Board of Supervisors meetings airing on TV
Residents may now view county Board of Supervisors’ meetings on the city’s public channel, City TV. (CA)

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The meetings take place on Tuesdays and Wednesdays, but will be aired in their entirety each Friday morning. The stations, Channel 24 on Cox and Time Warner cable and Channel 99 on AT&T, also air City Council and committee meetings, news conferences by city officials and some county programming.  Until now, television broadcasts of supervisors meetings were available only through the County Television Network, which does not appear on Cox. –J.V.

City near long-delayed cable deal
by Amelia Flood
Kane County Chronicle (IL)

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ST. CHARLES – A seven-year stalemate over a franchise agreement between St. Charles and its cable provider, Comcast, soon might be over, but it will have little impact on customers.  The new contract still must be approved by the City Council.  The city will continue to collect a 5 percent franchise fee from Comcast. That comes to about $375,000 a year.  In the future, residents could see a 35-cent monthly charge added to their bills. The money would go toward increasing public access programming. The city has no plans to implement the fee at this time, City Administrator Brian Townsend said, and it would require additional council action.   —>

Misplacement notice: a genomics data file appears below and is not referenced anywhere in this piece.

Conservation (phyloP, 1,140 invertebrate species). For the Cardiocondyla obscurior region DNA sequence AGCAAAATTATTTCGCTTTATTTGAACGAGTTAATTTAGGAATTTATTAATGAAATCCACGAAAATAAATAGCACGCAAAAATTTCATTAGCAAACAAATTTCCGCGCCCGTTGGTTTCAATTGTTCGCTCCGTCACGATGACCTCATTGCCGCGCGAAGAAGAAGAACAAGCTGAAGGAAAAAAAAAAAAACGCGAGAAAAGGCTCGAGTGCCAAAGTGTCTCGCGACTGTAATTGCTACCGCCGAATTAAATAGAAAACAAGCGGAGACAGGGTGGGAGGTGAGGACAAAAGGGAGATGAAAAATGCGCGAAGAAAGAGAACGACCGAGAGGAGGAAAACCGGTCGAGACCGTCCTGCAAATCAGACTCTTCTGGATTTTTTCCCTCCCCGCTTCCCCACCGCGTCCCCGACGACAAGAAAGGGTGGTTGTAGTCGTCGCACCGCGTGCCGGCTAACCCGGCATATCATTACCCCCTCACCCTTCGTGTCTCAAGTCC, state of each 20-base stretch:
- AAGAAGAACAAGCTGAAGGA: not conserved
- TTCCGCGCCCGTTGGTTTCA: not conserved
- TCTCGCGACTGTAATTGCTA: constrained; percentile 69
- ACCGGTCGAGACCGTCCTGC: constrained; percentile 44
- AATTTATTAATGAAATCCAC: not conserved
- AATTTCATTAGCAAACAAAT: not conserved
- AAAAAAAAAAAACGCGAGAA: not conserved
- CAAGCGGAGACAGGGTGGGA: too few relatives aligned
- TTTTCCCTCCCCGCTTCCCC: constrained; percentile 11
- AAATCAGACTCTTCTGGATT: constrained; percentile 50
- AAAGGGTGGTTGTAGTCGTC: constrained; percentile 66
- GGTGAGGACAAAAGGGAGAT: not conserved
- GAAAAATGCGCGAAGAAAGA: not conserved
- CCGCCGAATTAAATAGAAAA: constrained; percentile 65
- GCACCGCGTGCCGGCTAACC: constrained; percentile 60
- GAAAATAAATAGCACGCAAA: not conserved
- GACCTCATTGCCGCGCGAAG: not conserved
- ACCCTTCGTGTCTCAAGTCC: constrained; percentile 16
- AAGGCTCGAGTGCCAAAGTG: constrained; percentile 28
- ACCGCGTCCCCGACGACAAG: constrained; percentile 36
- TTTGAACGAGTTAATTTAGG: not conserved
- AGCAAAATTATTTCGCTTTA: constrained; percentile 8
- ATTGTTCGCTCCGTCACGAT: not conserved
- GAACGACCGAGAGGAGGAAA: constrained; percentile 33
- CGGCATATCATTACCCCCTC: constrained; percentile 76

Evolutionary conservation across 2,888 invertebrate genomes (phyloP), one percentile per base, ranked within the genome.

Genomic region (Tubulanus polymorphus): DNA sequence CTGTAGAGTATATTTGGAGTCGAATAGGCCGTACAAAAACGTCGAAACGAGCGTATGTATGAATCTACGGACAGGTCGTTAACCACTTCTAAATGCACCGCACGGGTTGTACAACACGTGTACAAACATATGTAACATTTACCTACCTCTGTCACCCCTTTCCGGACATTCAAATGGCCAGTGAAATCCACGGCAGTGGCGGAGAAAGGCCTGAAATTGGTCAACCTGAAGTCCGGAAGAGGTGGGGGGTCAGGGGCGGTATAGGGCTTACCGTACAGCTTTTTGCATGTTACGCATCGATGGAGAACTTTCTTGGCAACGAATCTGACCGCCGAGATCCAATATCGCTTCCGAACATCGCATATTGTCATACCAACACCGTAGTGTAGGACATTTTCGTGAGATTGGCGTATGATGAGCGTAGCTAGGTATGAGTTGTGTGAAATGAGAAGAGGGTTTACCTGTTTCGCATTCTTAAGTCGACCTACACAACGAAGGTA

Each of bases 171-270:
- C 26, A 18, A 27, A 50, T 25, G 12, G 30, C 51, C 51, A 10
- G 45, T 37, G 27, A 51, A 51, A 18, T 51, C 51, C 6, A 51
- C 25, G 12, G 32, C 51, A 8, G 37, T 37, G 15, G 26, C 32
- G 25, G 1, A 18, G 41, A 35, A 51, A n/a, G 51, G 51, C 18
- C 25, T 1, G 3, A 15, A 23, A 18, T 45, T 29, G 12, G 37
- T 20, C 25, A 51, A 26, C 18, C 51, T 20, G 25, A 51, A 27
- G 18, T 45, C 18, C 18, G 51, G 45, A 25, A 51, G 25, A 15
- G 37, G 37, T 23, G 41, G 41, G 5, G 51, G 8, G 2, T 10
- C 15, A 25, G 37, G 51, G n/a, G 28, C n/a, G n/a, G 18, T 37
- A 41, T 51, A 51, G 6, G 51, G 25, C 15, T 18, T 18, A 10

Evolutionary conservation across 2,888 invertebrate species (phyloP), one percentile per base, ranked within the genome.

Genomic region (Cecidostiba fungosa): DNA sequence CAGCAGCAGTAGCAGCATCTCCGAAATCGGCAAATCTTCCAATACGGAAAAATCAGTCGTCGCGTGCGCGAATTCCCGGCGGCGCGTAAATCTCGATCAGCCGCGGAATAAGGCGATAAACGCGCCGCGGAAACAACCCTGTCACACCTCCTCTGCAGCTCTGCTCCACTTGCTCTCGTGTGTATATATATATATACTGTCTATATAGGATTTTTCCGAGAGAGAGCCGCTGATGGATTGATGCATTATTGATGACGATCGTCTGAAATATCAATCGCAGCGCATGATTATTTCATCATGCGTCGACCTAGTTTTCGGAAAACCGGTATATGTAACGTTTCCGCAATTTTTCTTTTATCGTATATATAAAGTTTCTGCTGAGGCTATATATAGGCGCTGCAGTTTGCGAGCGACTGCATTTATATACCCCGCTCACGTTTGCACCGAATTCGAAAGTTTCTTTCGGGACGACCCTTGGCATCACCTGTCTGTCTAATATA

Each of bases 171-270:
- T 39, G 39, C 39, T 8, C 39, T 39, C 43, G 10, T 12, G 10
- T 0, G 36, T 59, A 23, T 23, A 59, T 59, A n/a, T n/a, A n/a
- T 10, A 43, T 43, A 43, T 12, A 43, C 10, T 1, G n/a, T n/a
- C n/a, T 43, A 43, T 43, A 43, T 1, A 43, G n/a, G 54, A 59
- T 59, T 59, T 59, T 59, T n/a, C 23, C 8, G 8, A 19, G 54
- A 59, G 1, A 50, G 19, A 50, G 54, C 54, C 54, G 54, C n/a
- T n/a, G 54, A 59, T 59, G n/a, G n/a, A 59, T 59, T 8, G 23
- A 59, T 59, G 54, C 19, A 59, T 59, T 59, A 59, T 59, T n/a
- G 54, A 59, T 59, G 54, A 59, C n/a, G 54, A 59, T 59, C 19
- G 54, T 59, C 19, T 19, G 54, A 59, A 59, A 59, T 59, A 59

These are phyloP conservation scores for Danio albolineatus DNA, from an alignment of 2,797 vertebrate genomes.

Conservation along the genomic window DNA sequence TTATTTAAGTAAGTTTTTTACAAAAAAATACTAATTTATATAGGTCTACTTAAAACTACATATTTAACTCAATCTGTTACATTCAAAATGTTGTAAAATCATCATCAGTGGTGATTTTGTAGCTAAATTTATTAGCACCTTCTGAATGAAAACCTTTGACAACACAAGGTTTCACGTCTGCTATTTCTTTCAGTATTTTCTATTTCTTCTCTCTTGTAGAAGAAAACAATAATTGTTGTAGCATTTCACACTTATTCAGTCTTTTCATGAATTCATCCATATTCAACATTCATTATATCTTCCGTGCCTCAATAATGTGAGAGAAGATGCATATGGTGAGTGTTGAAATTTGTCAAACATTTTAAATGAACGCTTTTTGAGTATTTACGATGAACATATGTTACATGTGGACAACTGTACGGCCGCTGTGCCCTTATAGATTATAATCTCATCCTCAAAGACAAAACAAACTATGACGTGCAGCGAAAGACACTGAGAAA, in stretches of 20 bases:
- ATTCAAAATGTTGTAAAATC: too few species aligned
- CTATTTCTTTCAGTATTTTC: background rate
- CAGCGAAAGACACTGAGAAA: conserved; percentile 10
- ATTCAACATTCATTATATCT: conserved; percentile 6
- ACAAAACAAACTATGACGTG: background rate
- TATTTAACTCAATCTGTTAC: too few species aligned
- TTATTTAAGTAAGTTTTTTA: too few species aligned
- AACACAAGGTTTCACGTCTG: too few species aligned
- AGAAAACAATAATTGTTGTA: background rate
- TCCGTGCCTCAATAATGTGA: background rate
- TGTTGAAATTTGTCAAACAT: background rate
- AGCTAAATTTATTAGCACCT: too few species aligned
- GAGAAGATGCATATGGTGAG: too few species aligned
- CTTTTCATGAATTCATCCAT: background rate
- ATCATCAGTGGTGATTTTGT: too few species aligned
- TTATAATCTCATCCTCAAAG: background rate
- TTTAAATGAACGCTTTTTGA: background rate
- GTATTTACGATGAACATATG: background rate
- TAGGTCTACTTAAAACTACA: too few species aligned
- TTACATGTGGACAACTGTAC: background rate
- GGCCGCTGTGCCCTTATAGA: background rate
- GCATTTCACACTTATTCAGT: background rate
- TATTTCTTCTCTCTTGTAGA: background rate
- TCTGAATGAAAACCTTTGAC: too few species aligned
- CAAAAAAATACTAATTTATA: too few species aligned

Goodies up for bid to assist GHS-TV
Student-run public-access station sets $40,000 goal
by Lela Garlington
Commercial Appeal (TN)

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Interested in a five-day hotel stay in Orlando? Or getting your closet reorganized? How about VIP passes to the Stanford St. Jude Golf Championship?  This weekend, the award-winning Germantown Community Television hosts its 15th annual auction from 2 to 9 p.m. today and again from 1 to 6 p.m. Sunday.

Germantown residents can watch the auction on Channel 17. Viewers outside of Germantown can see a portion of Auction 2008 on Comcast Cable Channel 30 from 4 to 6 p.m. Sunday. DirectTV viewers will not be able to see the cablecast, but anyone can bid online at

“Last year we raised about $35,000 and this year we hope to make $40,000 or more,” said publicity co-chairwoman and student Johnnalee Kutzke. “The money from the auction will benefit the television studio and also contribute to our senior scholarships awarded at the end of the year.”   —>

Community Organization with Digital Tools
by Dan Schultz
MediaShift Idea Lab